Political talks plan for Northern Ireland expected
It is understood the British and Irish governments are planning to set up fresh talks to restore power-sharing in Northern Ireland.
Northern Ireland Secretary Karen Bradley and Irish Minister for Foreign Affairs Simon Coveney are likely to make an announcement on Friday.
The plan would see new talks taking place after the council elections in Northern Ireland on 2 May.
It follows the murder of journalist Lyra McKee in Londonderry last week.
Ms McKee, 29, was shot last Thursday while observing rioting in Derry, and hundreds of mourners attended her funeral on Wednesday.
Prime Minister Theresa May, President of Ireland Michael D Higgins, Taoiseach (Irish Prime Minister) Leo Varadkar and other politicians were among the congregation at St Anne’s Cathedral in Belfast.
By Gareth Gordon, BBC News NI
Secretary of State Karen Bradley had already said she planned to hold talks about Stormont after the local government elections next Thursday.
But several parties wrote urging her to convene discussions urgently in the wake of the murder of journalist Lyra McKee.
It is understood there were intensive discussions in Belfast after Wednesday’s funeral which was attended by leading politicians from Northern Ireland, the Republic and Westminster.
The Secretary of State and the Tánaiste are expected to make an announcement in Belfast on Friday afternoon.
But convening talks is one thing.
Concluding them successfully with many outstanding issues between the DUP and Sinn Féin, not to mention, Brexit is another.
Priest Fr Martin Magill received a standing ovation when he asked why it had taken her death to unite political parties.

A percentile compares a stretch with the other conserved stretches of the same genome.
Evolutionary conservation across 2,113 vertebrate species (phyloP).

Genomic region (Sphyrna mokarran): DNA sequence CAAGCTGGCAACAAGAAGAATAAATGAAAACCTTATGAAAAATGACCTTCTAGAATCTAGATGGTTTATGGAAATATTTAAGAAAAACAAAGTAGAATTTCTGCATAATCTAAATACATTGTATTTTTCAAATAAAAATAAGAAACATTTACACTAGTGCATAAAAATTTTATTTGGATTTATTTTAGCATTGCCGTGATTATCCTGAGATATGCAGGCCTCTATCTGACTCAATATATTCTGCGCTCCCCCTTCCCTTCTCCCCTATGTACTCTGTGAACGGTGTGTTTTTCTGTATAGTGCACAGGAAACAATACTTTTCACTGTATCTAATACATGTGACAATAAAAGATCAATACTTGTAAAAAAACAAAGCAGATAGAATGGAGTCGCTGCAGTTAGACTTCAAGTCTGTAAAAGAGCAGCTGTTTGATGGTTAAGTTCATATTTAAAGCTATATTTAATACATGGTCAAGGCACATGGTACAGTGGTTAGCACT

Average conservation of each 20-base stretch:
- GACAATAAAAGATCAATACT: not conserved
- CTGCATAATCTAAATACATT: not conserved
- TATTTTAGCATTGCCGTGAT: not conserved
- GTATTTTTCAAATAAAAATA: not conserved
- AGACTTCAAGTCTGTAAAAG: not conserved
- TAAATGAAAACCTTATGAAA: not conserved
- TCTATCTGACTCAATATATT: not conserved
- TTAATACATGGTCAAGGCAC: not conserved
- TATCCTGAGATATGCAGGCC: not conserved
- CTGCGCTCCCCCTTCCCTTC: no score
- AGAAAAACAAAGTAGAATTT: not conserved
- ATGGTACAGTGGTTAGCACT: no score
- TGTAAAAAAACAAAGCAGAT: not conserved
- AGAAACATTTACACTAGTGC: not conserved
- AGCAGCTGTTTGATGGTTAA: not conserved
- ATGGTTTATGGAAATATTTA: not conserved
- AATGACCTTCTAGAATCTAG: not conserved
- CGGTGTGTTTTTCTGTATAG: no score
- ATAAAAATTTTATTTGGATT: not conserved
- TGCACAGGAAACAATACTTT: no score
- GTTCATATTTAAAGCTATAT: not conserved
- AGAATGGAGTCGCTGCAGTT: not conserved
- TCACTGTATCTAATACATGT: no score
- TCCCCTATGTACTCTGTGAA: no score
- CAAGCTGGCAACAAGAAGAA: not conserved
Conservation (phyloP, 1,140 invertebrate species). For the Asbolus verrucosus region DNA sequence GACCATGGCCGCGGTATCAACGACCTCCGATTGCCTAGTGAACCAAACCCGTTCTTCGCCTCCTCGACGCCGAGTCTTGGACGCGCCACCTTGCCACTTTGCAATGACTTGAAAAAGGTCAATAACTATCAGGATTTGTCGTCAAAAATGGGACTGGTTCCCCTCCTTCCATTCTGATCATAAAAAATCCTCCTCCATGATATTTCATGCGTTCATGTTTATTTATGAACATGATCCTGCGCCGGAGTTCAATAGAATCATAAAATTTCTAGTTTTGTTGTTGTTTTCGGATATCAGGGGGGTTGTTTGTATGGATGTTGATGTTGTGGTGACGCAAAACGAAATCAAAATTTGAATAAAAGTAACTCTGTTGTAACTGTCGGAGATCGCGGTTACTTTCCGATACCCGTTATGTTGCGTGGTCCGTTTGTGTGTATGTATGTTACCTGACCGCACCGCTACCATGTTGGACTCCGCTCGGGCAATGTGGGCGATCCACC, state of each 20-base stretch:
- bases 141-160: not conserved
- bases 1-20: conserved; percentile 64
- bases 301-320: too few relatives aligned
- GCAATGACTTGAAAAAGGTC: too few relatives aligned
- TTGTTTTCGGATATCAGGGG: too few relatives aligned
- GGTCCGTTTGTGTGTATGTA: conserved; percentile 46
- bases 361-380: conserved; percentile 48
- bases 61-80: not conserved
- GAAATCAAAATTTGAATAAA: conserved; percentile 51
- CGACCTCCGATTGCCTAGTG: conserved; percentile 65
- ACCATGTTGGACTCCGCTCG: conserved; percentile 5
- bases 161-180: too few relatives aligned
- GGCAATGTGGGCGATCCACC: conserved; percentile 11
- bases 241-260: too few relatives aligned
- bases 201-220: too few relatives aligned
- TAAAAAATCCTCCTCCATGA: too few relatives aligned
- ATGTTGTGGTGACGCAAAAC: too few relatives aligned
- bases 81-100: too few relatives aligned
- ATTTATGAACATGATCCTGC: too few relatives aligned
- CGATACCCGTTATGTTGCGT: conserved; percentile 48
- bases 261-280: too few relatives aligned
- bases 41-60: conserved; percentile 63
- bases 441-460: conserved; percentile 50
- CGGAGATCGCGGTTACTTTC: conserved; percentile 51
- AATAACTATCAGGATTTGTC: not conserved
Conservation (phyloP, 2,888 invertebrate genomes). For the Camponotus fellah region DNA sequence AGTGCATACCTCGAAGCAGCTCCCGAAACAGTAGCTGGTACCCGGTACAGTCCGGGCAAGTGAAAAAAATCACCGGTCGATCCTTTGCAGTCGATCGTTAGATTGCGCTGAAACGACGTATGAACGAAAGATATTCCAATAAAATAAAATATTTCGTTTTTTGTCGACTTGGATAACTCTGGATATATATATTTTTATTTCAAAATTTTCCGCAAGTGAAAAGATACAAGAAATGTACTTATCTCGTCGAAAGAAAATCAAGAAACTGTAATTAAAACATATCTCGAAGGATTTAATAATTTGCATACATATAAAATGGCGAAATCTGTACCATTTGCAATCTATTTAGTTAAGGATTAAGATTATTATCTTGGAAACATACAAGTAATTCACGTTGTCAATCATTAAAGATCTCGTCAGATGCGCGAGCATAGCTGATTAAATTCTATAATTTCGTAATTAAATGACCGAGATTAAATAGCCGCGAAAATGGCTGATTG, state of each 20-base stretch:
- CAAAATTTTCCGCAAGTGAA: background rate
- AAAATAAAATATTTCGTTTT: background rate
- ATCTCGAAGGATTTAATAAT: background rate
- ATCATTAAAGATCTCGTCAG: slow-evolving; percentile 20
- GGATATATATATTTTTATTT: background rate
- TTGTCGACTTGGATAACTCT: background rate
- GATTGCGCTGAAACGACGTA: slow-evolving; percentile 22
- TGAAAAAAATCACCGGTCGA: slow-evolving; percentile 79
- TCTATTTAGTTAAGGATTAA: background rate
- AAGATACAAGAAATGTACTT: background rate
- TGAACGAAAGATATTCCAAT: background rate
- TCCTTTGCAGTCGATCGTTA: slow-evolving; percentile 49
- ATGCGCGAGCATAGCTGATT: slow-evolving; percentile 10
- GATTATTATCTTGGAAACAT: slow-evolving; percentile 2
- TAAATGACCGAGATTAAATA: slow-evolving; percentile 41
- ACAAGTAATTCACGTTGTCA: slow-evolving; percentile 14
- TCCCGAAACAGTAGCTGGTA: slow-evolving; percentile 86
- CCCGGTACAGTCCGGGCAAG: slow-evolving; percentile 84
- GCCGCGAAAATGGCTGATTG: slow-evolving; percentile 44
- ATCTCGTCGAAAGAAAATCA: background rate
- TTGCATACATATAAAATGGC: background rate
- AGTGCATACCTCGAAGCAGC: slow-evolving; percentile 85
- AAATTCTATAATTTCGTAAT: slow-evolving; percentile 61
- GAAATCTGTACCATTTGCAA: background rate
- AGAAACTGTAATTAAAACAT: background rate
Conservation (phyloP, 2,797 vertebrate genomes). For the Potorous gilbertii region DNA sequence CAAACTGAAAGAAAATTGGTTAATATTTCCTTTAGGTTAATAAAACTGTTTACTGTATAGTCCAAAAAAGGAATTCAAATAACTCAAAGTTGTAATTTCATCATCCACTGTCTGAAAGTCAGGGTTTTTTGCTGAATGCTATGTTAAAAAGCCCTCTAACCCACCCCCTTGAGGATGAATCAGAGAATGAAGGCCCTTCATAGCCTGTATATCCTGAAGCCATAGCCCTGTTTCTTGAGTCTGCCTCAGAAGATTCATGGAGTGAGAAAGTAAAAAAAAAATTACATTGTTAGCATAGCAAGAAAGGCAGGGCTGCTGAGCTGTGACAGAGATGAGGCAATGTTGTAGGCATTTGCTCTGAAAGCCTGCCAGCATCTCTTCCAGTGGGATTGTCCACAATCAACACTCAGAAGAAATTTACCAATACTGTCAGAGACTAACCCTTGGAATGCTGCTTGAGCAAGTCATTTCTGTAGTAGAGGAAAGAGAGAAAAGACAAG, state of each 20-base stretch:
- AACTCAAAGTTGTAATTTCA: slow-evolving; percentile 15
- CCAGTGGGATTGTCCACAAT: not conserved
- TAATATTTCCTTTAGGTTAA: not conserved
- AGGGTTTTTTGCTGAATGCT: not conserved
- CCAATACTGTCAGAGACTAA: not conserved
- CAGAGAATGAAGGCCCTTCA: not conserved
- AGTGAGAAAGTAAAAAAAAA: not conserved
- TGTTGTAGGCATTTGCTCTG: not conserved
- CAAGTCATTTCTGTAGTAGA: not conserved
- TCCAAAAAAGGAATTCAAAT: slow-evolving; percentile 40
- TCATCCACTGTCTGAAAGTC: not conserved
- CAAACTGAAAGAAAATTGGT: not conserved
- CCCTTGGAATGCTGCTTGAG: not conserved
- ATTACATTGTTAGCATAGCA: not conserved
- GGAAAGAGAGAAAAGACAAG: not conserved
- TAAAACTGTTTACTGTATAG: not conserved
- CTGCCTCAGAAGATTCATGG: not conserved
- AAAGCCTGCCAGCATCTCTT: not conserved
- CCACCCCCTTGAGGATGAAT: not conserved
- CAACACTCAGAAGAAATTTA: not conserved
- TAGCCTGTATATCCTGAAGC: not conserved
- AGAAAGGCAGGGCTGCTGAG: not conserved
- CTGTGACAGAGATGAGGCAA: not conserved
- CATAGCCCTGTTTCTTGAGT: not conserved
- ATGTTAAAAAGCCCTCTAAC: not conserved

Ms McKee’s murder has prompted calls for Stormont’s politicians to resolve their differences, as Northern Ireland has been without a functioning devolved government since January 2017.
Mrs Bradley had previously said she intends to hold discussions with Stormont’s party leaders this week in a bid to restore power-sharing.
A Northern Ireland Office spokesperson said the secretary of state’s “priority remains restoring devolution at the earliest opportunity”.
DUP leader Arlene Foster, who held talks with Mrs Bradley and Mr Coveney on Wednesday, said she wanted to see the government “take steps” to ensure talks commence.
She added that the DUP wanted to see the Northern Ireland Assembly restored immediately, alongside a time-limited process dealing with outstanding issues.
The DUP suggested this as a way of breaking the deadlock back in September 2017, but at the time it was rejected by Sinn Féin.
Sinn Féin leader Mary Lou McDonald said her party was “ready to play our full part in a serious and meaningful talks process which removes obstacles to power-sharing, delivers rights and restores the assembly”.
“Sinn Féin wants to see the full restoration of the institutions of the Good Friday Agreement,” she added.